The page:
The Numeric Keypad //e
Apple’s very first standalone (non-integrated) keyboard was a numeric keypad designed for the Apple //e.
In early 2019 I acquired one of these and set to work at converting it to work with QMK, and documented everything below.
Apple made two versions of the keypad, both released under model number A2M2003. The earlier version (from 1982) used Alps SKCC tall black switches and double-shot PBT keycaps with larger capitalized white legends. The later version (from 1983 onwards) used Alps black cross mount integrated dome switches and dye-sublimated PBT keycaps with smaller dark legends. Both versions were encased in a rounded ABS plastic clamshell case positioned at a fixed seven degree angle and bearing the apple logo in the lower-left side of the top surface.
The numpad features 24 keys arranged in a grid of 6 × 4. The left-most cluster (one column) consisted of (from top to bottom) escape, left arrow, right arrow, and space. The middle cluster had a standard numeric keypad with a 1.5u zero key at the bottom left, a comma key to its right, and a decimal key after that. The right cluster consisted of two columns offering open and close parenthesis, minus, divided by, plus, multiply, return, and print. The print key displayed a single question mark, which was shorthand for the AppleSoft Basic PRINT statement.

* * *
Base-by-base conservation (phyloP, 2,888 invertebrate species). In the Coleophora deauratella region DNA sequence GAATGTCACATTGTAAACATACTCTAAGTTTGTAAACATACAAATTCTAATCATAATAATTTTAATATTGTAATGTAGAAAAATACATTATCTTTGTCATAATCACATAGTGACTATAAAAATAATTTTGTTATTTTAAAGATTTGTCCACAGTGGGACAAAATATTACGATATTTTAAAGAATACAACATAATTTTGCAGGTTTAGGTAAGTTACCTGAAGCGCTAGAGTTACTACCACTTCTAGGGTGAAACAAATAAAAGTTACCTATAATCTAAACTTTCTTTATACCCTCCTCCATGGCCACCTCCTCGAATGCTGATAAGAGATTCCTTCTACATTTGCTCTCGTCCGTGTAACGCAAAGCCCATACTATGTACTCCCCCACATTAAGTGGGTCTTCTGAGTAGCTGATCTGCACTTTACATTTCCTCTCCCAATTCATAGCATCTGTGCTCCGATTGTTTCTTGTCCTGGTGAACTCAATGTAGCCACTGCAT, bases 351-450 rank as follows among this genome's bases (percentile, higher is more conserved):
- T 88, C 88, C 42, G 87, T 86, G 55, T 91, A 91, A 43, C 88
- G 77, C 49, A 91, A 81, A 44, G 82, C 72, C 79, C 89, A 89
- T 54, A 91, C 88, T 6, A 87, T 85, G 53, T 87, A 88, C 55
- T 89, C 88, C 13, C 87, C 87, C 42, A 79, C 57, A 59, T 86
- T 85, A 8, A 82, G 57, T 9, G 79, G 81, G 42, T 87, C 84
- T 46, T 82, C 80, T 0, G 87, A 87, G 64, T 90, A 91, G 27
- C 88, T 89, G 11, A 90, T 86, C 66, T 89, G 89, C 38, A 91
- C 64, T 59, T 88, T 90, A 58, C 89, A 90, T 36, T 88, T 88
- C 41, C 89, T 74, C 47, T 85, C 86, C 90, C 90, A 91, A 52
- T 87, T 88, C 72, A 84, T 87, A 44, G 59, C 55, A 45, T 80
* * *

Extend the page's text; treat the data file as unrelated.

The keypad shipped in a simple white box with gray graphics and print.
Inside the box:
- The Numeric Keypad //e
- Operations Manual
- Service Wrench
- VisiCalc Notice (printed on some kind of paper that didn’t age well)
The keypad can be opened by removing the four screws on the bottom. The two at the rear are exposed, while the two at the front are hidden beneath the two rubber feet. Inside, the plate-mounted switches are connected to a simple PCB, with all connections routed to an 11 pin header (plus ground connections). Those connections are tied into a DB15 connection (same as VGA), which is the single fixed cable on the keypad.
To use the keyboard with a modern computer, I connected it to a DB15 breakout board and then connected the corresponding X/Y matrix pins to an Arduino Micro. Any hardware using an ATmega32U4 microcontroller could be used, though.
My QMK firmware for this board is available in the Github repository, in /keyboards/converter/numeric_keypad_IIe and you can also use the QMK Configurator to build custom layouts.
I’m still working on my custom layout, but so far I’ve repurposed the left column of keys to manage volume and screen brightness.
If you have one of these numpads and would like to swap notes, let me know!